Still, most people Zhang asked didn’t feel like recording their day. Given a choice between writing about their day for five minutes or watching a talk show host interview an author for an equal amount of time, only 27 percent of people chose to document their day and only 28 percent of people—regardless of whether they chose to write or not—thought that they would care later about what they were doing that day. Three months later, 58 percent of people said they regretted choosing the talk show clip over journaling. They were bad at estimating how much they’d value the present once it became the past.
“They choose to forgo opportunities to document experiences in the present,” Zhang writes, “only to find themselves wanting to retrieve those records in the future.”
In Swann’s Way, what is it that Proust’s narrator recounts about his younger years? It is the tea and madeleines he has with his mother; it is the goodnight kiss he receives as he lay in bed; it is the strolls he takes along the Champs-Elysées. In the end it is his snacks, his goodnight kisses, and his walks—not his dreams of trips to Venice or to the church in fictional Balbec—that he cherishes most deeply.
It may just be that it’s hard to understand what a moment means, in the context of a life, while it’s happening. “I can only note that the past is beautiful because one never realizes an emotion at the time,” Virginia Woolf wrote. “It expands later, and thus we don't have complete emotions about the present, only about the past.”
Fortunately, our brains are wired to help us remember certain events that later take on great significance. Participants in a new study published in Nature viewed photos of animals and of tools. After the participants had seen all of the images multiple times, the researchers began administering mild electric shocks when participants viewed a certain category of photos (tools or animals). It was a Pavlovian exercise that made the participants better able to remember the category of images linked with a shock.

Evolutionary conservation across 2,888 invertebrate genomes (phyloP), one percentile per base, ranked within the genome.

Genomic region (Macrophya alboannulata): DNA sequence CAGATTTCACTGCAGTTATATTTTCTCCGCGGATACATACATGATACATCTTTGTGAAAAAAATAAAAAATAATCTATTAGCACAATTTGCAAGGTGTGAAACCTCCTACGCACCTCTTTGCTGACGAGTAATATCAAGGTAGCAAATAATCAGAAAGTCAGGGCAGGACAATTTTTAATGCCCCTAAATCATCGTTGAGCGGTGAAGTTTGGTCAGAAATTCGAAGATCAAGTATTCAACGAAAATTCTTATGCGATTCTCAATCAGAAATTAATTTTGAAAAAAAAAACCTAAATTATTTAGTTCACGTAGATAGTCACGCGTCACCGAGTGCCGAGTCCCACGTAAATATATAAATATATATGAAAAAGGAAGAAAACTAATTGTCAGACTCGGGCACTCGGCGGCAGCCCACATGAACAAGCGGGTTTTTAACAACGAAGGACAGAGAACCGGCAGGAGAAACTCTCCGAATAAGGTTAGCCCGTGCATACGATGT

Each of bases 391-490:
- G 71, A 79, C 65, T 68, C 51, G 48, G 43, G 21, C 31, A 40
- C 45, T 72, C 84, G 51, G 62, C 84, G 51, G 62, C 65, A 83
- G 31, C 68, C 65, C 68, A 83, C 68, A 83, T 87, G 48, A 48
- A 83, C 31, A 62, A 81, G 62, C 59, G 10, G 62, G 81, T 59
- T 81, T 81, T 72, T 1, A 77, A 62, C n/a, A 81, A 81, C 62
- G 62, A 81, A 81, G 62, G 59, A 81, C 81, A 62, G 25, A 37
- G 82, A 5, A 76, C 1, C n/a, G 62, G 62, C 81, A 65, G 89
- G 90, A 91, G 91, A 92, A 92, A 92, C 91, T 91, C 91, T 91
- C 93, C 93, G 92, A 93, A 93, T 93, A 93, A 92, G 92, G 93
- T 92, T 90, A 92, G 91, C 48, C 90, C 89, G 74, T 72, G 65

But what is most interesting is that participants given a shock while viewing photos of tools at a later time were in fact better able to remember all tool images from earlier, even before shocks were administered. The same went for those viewing the photos of animals. That’s to say, participants recalled a mundane memory (a picture of a tool or an animal) because it later became significant (when shocks were administered). This suggests that the brain can retroactively improve our memory of mundane events so long as they become significant later.
As incredible as this finding is, “significant events” do not exclusively comprise a human life. A car trip with my family is not deeply significant at the time, and seems unlikely to become so in the future. The time capsules that the participants in Zhang’s study created would probably never hold deep significance. Yet the participants still showed great interest in what they had been posting on Facebook or thinking about their roommate. Mundane or not, these memories were still part of their identities.